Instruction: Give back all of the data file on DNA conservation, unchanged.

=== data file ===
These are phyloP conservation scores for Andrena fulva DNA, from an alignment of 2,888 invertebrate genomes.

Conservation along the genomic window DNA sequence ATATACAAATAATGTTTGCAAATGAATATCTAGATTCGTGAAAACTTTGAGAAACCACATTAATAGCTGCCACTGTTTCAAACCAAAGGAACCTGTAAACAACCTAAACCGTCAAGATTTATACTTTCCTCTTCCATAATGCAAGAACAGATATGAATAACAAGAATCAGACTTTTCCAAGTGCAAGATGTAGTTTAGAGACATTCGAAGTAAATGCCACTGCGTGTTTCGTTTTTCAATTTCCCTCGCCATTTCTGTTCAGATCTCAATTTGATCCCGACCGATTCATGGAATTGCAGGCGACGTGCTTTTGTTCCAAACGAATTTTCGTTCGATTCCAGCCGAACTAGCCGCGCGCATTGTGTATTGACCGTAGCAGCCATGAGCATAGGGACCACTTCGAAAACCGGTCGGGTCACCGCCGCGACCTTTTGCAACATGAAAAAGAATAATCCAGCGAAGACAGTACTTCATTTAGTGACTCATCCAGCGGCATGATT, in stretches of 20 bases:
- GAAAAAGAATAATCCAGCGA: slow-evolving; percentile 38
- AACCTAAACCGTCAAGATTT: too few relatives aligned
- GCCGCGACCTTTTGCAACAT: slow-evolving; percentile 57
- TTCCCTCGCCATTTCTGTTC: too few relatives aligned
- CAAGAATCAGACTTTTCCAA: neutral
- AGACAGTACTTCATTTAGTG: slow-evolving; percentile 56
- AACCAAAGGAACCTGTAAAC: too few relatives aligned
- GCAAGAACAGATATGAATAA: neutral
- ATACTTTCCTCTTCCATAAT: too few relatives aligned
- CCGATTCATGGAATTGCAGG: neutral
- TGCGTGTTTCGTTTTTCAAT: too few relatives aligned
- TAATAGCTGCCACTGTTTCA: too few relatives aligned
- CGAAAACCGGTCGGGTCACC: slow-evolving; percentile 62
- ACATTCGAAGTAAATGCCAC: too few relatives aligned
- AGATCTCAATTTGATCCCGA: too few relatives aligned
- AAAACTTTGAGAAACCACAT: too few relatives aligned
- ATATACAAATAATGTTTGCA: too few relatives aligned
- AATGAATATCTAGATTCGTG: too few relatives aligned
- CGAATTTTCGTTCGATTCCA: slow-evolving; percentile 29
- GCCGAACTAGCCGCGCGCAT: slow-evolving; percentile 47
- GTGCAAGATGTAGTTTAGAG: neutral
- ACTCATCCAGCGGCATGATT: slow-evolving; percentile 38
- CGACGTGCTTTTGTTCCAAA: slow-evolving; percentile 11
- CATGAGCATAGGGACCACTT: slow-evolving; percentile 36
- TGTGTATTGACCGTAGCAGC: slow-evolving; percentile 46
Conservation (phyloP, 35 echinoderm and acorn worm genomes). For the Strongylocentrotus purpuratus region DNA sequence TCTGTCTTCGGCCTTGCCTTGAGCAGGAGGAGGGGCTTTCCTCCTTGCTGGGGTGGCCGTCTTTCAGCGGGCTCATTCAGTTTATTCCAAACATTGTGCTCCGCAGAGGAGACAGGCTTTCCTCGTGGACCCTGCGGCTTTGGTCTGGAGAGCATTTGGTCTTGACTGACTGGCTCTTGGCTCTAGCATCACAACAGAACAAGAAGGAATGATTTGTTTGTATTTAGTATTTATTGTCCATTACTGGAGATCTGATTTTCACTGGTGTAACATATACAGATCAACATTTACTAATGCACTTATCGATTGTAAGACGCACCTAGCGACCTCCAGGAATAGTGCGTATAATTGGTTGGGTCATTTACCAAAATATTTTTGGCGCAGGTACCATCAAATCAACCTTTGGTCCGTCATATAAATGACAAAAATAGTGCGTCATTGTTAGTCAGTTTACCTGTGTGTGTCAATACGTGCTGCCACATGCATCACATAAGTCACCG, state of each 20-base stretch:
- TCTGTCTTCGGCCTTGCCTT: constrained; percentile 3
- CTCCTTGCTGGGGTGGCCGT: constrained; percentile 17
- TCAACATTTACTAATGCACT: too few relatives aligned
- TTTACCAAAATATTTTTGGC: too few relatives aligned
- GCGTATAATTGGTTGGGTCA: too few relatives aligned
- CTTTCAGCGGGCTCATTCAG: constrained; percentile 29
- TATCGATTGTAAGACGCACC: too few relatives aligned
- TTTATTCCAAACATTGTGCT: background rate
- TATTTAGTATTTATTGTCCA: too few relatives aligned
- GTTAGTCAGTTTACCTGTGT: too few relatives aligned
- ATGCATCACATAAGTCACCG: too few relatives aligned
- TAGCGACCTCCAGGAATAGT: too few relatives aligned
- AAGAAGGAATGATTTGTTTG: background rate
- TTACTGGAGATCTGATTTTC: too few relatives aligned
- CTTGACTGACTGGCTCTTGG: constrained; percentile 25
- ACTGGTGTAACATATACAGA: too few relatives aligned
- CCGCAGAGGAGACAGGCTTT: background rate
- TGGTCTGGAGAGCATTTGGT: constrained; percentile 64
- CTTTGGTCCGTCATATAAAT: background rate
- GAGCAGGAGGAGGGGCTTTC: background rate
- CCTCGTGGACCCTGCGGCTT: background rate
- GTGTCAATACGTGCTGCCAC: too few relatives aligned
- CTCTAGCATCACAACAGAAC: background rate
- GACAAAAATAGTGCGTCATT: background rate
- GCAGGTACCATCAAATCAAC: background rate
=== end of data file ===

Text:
These are phyloP conservation scores for Andrena fulva DNA, from an alignment of 2,888 invertebrate genomes.

Conservation along the genomic window DNA sequence ATATACAAATAATGTTTGCAAATGAATATCTAGATTCGTGAAAACTTTGAGAAACCACATTAATAGCTGCCACTGTTTCAAACCAAAGGAACCTGTAAACAACCTAAACCGTCAAGATTTATACTTTCCTCTTCCATAATGCAAGAACAGATATGAATAACAAGAATCAGACTTTTCCAAGTGCAAGATGTAGTTTAGAGACATTCGAAGTAAATGCCACTGCGTGTTTCGTTTTTCAATTTCCCTCGCCATTTCTGTTCAGATCTCAATTTGATCCCGACCGATTCATGGAATTGCAGGCGACGTGCTTTTGTTCCAAACGAATTTTCGTTCGATTCCAGCCGAACTAGCCGCGCGCATTGTGTATTGACCGTAGCAGCCATGAGCATAGGGACCACTTCGAAAACCGGTCGGGTCACCGCCGCGACCTTTTGCAACATGAAAAAGAATAATCCAGCGAAGACAGTACTTCATTTAGTGACTCATCCAGCGGCATGATT, in stretches of 20 bases:
- GAAAAAGAATAATCCAGCGA: slow-evolving; percentile 38
- AACCTAAACCGTCAAGATTT: too few relatives aligned
- GCCGCGACCTTTTGCAACAT: slow-evolving; percentile 57
- TTCCCTCGCCATTTCTGTTC: too few relatives aligned
- CAAGAATCAGACTTTTCCAA: neutral
- AGACAGTACTTCATTTAGTG: slow-evolving; percentile 56
- AACCAAAGGAACCTGTAAAC: too few relatives aligned
- GCAAGAACAGATATGAATAA: neutral
- ATACTTTCCTCTTCCATAAT: too few relatives aligned
- CCGATTCATGGAATTGCAGG: neutral
- TGCGTGTTTCGTTTTTCAAT: too few relatives aligned
- TAATAGCTGCCACTGTTTCA: too few relatives aligned
- CGAAAACCGGTCGGGTCACC: slow-evolving; percentile 62
- ACATTCGAAGTAAATGCCAC: too few relatives aligned
- AGATCTCAATTTGATCCCGA: too few relatives aligned
- AAAACTTTGAGAAACCACAT: too few relatives aligned
- ATATACAAATAATGTTTGCA: too few relatives aligned
- AATGAATATCTAGATTCGTG: too few relatives aligned
- CGAATTTTCGTTCGATTCCA: slow-evolving; percentile 29
- GCCGAACTAGCCGCGCGCAT: slow-evolving; percentile 47
- GTGCAAGATGTAGTTTAGAG: neutral
- ACTCATCCAGCGGCATGATT: slow-evolving; percentile 38
- CGACGTGCTTTTGTTCCAAA: slow-evolving; percentile 11
- CATGAGCATAGGGACCACTT: slow-evolving; percentile 36
- TGTGTATTGACCGTAGCAGC: slow-evolving; percentile 46
Conservation (phyloP, 35 echinoderm and acorn worm genomes). For the Strongylocentrotus purpuratus region DNA sequence TCTGTCTTCGGCCTTGCCTTGAGCAGGAGGAGGGGCTTTCCTCCTTGCTGGGGTGGCCGTCTTTCAGCGGGCTCATTCAGTTTATTCCAAACATTGTGCTCCGCAGAGGAGACAGGCTTTCCTCGTGGACCCTGCGGCTTTGGTCTGGAGAGCATTTGGTCTTGACTGACTGGCTCTTGGCTCTAGCATCACAACAGAACAAGAAGGAATGATTTGTTTGTATTTAGTATTTATTGTCCATTACTGGAGATCTGATTTTCACTGGTGTAACATATACAGATCAACATTTACTAATGCACTTATCGATTGTAAGACGCACCTAGCGACCTCCAGGAATAGTGCGTATAATTGGTTGGGTCATTTACCAAAATATTTTTGGCGCAGGTACCATCAAATCAACCTTTGGTCCGTCATATAAATGACAAAAATAGTGCGTCATTGTTAGTCAGTTTACCTGTGTGTGTCAATACGTGCTGCCACATGCATCACATAAGTCACCG, state of each 20-base stretch:
- TCTGTCTTCGGCCTTGCCTT: constrained; percentile 3
- CTCCTTGCTGGGGTGGCCGT: constrained; percentile 17
- TCAACATTTACTAATGCACT: too few relatives aligned
- TTTACCAAAATATTTTTGGC: too few relatives aligned
- GCGTATAATTGGTTGGGTCA: too few relatives aligned
- CTTTCAGCGGGCTCATTCAG: constrained; percentile 29
- TATCGATTGTAAGACGCACC: too few relatives aligned
- TTTATTCCAAACATTGTGCT: background rate
- TATTTAGTATTTATTGTCCA: too few relatives aligned
- GTTAGTCAGTTTACCTGTGT: too few relatives aligned
- ATGCATCACATAAGTCACCG: too few relatives aligned
- TAGCGACCTCCAGGAATAGT: too few relatives aligned
- AAGAAGGAATGATTTGTTTG: background rate
- TTACTGGAGATCTGATTTTC: too few relatives aligned
- CTTGACTGACTGGCTCTTGG: constrained; percentile 25
- ACTGGTGTAACATATACAGA: too few relatives aligned
- CCGCAGAGGAGACAGGCTTT: background rate
- TGGTCTGGAGAGCATTTGGT: constrained; percentile 64
- CTTTGGTCCGTCATATAAAT: background rate
- GAGCAGGAGGAGGGGCTTTC: background rate
- CCTCGTGGACCCTGCGGCTT: background rate
- GTGTCAATACGTGCTGCCAC: too few relatives aligned
- CTCTAGCATCACAACAGAAC: background rate
- GACAAAAATAGTGCGTCATT: background rate
- GCAGGTACCATCAAATCAAC: background rate